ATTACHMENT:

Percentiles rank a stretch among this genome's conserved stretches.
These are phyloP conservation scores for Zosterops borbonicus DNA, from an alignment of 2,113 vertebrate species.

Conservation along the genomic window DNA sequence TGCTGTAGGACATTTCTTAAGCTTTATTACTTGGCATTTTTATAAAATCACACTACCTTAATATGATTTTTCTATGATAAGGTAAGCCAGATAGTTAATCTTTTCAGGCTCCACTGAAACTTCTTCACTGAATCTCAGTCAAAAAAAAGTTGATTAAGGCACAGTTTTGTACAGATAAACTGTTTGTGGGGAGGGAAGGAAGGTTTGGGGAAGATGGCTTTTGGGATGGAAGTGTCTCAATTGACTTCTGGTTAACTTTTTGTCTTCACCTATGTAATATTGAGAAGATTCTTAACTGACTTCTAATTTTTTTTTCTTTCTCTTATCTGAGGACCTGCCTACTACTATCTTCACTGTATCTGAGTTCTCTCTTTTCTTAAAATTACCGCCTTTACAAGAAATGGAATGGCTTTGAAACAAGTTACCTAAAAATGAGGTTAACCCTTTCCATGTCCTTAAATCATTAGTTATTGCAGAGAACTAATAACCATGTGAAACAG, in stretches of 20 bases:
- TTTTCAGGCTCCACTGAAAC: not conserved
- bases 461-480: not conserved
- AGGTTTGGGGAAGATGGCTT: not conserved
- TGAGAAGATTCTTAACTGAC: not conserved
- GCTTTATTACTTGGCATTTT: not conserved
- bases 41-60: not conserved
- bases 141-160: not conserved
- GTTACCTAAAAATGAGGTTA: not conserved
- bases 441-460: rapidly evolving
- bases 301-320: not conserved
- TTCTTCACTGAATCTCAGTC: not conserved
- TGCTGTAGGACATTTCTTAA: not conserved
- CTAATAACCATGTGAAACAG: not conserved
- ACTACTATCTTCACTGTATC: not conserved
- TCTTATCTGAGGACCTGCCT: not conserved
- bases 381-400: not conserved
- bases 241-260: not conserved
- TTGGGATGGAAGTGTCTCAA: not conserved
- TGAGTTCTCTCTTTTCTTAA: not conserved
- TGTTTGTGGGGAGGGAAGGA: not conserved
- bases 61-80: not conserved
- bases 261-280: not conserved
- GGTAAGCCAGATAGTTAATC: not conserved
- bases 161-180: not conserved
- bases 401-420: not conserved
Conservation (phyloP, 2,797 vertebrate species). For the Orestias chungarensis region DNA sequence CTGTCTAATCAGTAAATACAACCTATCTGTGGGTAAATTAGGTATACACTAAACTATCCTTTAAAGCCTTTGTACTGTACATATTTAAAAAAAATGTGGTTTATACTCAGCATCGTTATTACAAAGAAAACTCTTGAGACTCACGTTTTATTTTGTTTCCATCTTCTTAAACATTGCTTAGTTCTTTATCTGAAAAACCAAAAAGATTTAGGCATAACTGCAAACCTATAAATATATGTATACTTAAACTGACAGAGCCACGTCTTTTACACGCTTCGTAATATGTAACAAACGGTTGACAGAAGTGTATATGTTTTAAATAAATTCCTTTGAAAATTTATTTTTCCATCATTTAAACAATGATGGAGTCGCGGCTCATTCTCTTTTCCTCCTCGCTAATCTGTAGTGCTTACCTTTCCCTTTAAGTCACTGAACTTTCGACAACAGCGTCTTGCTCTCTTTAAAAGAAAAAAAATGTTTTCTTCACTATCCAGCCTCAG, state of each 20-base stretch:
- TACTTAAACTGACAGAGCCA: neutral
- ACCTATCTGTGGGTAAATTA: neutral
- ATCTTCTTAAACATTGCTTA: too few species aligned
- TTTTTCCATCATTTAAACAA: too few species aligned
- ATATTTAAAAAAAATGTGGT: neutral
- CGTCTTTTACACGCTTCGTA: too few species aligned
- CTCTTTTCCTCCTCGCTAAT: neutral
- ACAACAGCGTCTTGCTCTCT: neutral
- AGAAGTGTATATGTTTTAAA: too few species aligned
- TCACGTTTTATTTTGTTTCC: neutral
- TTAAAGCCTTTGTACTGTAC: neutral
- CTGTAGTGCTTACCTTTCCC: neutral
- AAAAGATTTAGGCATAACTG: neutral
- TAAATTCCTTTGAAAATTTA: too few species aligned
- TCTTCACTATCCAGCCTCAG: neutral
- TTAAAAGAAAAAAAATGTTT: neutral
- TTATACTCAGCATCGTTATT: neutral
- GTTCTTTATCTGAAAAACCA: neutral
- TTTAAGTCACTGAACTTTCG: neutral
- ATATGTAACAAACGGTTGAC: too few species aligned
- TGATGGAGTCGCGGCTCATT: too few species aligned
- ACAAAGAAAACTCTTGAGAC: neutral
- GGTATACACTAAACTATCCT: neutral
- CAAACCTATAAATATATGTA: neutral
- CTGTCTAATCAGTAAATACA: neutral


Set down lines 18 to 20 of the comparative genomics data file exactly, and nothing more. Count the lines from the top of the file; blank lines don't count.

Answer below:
- TCTTATCTGAGGACCTGCCT: not conserved
- bases 381-400: not conserved
- bases 241-260: not conserved